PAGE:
Growing a garden

In summer at the Frederik Meijer Gardens and Sculpture Park in Grand Rapids, Mark di Suvero’s large “Scarlatti” sculpture sits in a spectacular field of wildflowers. In spring and fall, the rusty horizontal I-beams contrast with the tender buds of new life and the final blaze of color. During winter, the snow makes a pristine backdrop for suspended steel.

Like all the art in the park, di Suvero’s work sits in a natural frame, with the surrounding land sculpted to create both vistas and niches.

The sculpture feels so suited to the site you can believe it walked over the hill and planted itself there, deciding this was the place to call home.

The Frederik Meijer Gardens were conceived as a place that would be appealing year-round, so the art is placed within settings designed to change with the seasons while giving the art its due.

The institution is celebrating its 10-year anniversary. Sculpture was integral to the project from the beginning, when the West Michigan Horticultural Society asked Lena and Frederik Meijer for their support in 1990. The Meijers welcomed the concept of a major botanical garden and home for their growing sculpture collection. (Unlike most collectors, they always intended their collection to be public.) They contributed a considerable cash gift and their entire sculpture collection. In addition, Meijer Inc. offered a 70-acre site to the Horticultural Society for the project. The site has since grown to 125 acres of themed gardens in natural wetlands, woodlands and meadows, including a 35-acre sculpture park. There are also indoor galleries and an education center, as well as the Midwest’s largest indoor conservatory and an amphitheater presenting concerts throughout the summer.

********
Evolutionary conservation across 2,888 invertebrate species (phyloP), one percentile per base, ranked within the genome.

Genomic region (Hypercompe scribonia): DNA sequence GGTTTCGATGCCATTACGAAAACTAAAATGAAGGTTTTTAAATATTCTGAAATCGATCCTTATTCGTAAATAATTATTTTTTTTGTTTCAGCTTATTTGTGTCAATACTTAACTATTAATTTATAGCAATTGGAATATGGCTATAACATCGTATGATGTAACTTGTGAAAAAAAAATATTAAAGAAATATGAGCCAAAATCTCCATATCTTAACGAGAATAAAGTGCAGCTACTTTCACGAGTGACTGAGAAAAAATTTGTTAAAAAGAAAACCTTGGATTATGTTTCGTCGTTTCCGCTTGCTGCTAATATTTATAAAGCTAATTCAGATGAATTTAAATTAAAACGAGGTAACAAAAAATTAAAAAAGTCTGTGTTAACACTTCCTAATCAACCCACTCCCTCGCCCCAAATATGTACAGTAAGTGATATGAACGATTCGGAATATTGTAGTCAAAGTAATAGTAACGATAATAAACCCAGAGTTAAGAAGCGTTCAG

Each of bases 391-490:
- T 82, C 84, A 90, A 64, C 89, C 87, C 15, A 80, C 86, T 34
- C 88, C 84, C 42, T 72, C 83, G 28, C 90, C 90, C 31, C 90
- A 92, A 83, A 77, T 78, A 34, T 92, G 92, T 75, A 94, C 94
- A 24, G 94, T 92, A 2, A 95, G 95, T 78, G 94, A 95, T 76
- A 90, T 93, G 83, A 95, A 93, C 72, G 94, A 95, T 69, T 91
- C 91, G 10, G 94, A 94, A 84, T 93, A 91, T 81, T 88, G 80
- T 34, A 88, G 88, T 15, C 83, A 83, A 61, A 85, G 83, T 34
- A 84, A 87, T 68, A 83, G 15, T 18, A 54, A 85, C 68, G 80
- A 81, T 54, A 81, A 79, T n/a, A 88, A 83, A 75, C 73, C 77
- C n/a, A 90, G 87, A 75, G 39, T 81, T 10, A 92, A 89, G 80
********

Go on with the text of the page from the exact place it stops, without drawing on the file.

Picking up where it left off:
The Sculpture Park, which opened in May 2002, is divided into outdoor galleries, including more formal arrangements where classics by Auguste Rodin, Barbara Hepworth, Aristide Maillol and other early to mid-century beauties are set against landscaped backdrops. This varies from the more naturalistic, woolly setting for di Suvero’s “Scarlatti,” Claes Oldenburg and Coosje van Bruggen’s “Plantoir” and other works tucked along meandering paths.

In September, a 5-acre expansion named “The Groves” was dedicated. The setting includes 28 species of trees grouped informally in groves with meadow grasses, shrubs, wildflowers and a 1-acre pond. It features new monumental works of contemporary art: “B-Tree II” by Kenneth Snelson and “Male/Female” by Jonathan Borofsky. At 32 feet tall and 42 feet wide, Snelson’s piece exemplifies the artist’s interest in nature, mathematics and architecture. Borofsky’s sculpture is the silhouette of a man and a woman intersecting each other perpendicularly.